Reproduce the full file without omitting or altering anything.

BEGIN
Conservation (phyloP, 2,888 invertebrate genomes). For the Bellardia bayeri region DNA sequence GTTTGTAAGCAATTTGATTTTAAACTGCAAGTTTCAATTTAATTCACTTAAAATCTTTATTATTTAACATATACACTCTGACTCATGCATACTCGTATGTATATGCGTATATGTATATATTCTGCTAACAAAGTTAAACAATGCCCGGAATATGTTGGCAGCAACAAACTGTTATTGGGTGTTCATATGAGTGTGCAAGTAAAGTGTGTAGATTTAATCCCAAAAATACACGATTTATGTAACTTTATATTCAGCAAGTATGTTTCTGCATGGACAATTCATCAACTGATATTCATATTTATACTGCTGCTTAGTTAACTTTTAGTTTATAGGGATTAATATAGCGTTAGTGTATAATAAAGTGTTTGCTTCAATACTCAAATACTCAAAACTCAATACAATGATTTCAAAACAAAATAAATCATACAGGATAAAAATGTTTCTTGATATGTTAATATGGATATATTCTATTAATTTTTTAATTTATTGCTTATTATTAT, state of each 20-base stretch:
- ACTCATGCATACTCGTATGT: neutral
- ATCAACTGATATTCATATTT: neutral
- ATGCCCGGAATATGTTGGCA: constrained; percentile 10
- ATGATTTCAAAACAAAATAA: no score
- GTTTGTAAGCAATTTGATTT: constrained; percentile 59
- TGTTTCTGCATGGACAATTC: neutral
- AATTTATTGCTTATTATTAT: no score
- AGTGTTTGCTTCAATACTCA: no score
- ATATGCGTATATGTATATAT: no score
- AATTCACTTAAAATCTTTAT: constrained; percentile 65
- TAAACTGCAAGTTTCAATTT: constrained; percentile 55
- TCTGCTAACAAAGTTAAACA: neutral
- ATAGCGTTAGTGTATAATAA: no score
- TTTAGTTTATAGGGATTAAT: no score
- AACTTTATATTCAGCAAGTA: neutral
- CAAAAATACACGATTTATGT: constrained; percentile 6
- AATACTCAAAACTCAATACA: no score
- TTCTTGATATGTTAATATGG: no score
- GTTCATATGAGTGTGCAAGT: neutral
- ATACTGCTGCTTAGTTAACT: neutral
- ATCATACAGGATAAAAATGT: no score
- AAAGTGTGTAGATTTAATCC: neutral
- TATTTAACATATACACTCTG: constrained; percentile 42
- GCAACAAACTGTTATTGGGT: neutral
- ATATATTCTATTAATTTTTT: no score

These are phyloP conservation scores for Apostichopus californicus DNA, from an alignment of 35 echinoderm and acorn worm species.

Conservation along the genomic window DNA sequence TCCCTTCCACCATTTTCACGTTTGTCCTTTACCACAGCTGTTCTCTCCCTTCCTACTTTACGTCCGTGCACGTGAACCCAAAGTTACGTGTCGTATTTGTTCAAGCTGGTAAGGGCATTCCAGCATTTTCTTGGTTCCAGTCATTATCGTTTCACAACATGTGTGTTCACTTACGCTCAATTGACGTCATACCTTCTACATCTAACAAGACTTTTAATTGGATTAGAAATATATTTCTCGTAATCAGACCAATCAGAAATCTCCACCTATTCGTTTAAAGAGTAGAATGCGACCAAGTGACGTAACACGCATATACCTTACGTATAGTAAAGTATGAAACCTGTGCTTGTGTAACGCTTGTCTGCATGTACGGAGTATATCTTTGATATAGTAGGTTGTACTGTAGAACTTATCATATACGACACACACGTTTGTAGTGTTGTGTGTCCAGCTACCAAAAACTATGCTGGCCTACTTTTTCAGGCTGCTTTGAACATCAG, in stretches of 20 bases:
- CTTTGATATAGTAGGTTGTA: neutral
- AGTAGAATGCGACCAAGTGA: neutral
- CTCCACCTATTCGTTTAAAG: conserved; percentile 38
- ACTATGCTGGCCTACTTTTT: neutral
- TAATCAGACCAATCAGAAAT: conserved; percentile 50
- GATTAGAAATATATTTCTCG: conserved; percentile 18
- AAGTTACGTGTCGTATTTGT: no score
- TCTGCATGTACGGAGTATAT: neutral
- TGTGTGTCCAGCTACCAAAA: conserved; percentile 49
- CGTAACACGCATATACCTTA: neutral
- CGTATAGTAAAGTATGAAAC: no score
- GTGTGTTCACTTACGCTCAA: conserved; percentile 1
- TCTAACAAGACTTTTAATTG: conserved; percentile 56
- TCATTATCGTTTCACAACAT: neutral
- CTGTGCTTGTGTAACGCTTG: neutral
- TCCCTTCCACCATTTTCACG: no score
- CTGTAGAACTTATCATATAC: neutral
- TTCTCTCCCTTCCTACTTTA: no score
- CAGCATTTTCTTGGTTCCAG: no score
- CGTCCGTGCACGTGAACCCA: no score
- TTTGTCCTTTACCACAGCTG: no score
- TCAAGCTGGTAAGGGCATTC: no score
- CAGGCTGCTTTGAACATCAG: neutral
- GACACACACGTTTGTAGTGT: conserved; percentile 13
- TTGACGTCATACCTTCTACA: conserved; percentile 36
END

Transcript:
Conservation (phyloP, 2,888 invertebrate genomes). For the Bellardia bayeri region DNA sequence GTTTGTAAGCAATTTGATTTTAAACTGCAAGTTTCAATTTAATTCACTTAAAATCTTTATTATTTAACATATACACTCTGACTCATGCATACTCGTATGTATATGCGTATATGTATATATTCTGCTAACAAAGTTAAACAATGCCCGGAATATGTTGGCAGCAACAAACTGTTATTGGGTGTTCATATGAGTGTGCAAGTAAAGTGTGTAGATTTAATCCCAAAAATACACGATTTATGTAACTTTATATTCAGCAAGTATGTTTCTGCATGGACAATTCATCAACTGATATTCATATTTATACTGCTGCTTAGTTAACTTTTAGTTTATAGGGATTAATATAGCGTTAGTGTATAATAAAGTGTTTGCTTCAATACTCAAATACTCAAAACTCAATACAATGATTTCAAAACAAAATAAATCATACAGGATAAAAATGTTTCTTGATATGTTAATATGGATATATTCTATTAATTTTTTAATTTATTGCTTATTATTAT, state of each 20-base stretch:
- ACTCATGCATACTCGTATGT: neutral
- ATCAACTGATATTCATATTT: neutral
- ATGCCCGGAATATGTTGGCA: constrained; percentile 10
- ATGATTTCAAAACAAAATAA: no score
- GTTTGTAAGCAATTTGATTT: constrained; percentile 59
- TGTTTCTGCATGGACAATTC: neutral
- AATTTATTGCTTATTATTAT: no score
- AGTGTTTGCTTCAATACTCA: no score
- ATATGCGTATATGTATATAT: no score
- AATTCACTTAAAATCTTTAT: constrained; percentile 65
- TAAACTGCAAGTTTCAATTT: constrained; percentile 55
- TCTGCTAACAAAGTTAAACA: neutral
- ATAGCGTTAGTGTATAATAA: no score
- TTTAGTTTATAGGGATTAAT: no score
- AACTTTATATTCAGCAAGTA: neutral
- CAAAAATACACGATTTATGT: constrained; percentile 6
- AATACTCAAAACTCAATACA: no score
- TTCTTGATATGTTAATATGG: no score
- GTTCATATGAGTGTGCAAGT: neutral
- ATACTGCTGCTTAGTTAACT: neutral
- ATCATACAGGATAAAAATGT: no score
- AAAGTGTGTAGATTTAATCC: neutral
- TATTTAACATATACACTCTG: constrained; percentile 42
- GCAACAAACTGTTATTGGGT: neutral
- ATATATTCTATTAATTTTTT: no score

These are phyloP conservation scores for Apostichopus californicus DNA, from an alignment of 35 echinoderm and acorn worm species.

Conservation along the genomic window DNA sequence TCCCTTCCACCATTTTCACGTTTGTCCTTTACCACAGCTGTTCTCTCCCTTCCTACTTTACGTCCGTGCACGTGAACCCAAAGTTACGTGTCGTATTTGTTCAAGCTGGTAAGGGCATTCCAGCATTTTCTTGGTTCCAGTCATTATCGTTTCACAACATGTGTGTTCACTTACGCTCAATTGACGTCATACCTTCTACATCTAACAAGACTTTTAATTGGATTAGAAATATATTTCTCGTAATCAGACCAATCAGAAATCTCCACCTATTCGTTTAAAGAGTAGAATGCGACCAAGTGACGTAACACGCATATACCTTACGTATAGTAAAGTATGAAACCTGTGCTTGTGTAACGCTTGTCTGCATGTACGGAGTATATCTTTGATATAGTAGGTTGTACTGTAGAACTTATCATATACGACACACACGTTTGTAGTGTTGTGTGTCCAGCTACCAAAAACTATGCTGGCCTACTTTTTCAGGCTGCTTTGAACATCAG, in stretches of 20 bases:
- CTTTGATATAGTAGGTTGTA: neutral
- AGTAGAATGCGACCAAGTGA: neutral
- CTCCACCTATTCGTTTAAAG: conserved; percentile 38
- ACTATGCTGGCCTACTTTTT: neutral
- TAATCAGACCAATCAGAAAT: conserved; percentile 50
- GATTAGAAATATATTTCTCG: conserved; percentile 18
- AAGTTACGTGTCGTATTTGT: no score
- TCTGCATGTACGGAGTATAT: neutral
- TGTGTGTCCAGCTACCAAAA: conserved; percentile 49
- CGTAACACGCATATACCTTA: neutral
- CGTATAGTAAAGTATGAAAC: no score
- GTGTGTTCACTTACGCTCAA: conserved; percentile 1
- TCTAACAAGACTTTTAATTG: conserved; percentile 56
- TCATTATCGTTTCACAACAT: neutral
- CTGTGCTTGTGTAACGCTTG: neutral
- TCCCTTCCACCATTTTCACG: no score
- CTGTAGAACTTATCATATAC: neutral
- TTCTCTCCCTTCCTACTTTA: no score
- CAGCATTTTCTTGGTTCCAG: no score
- CGTCCGTGCACGTGAACCCA: no score
- TTTGTCCTTTACCACAGCTG: no score
- TCAAGCTGGTAAGGGCATTC: no score
- CAGGCTGCTTTGAACATCAG: neutral
- GACACACACGTTTGTAGTGT: conserved; percentile 13
- TTGACGTCATACCTTCTACA: conserved; percentile 36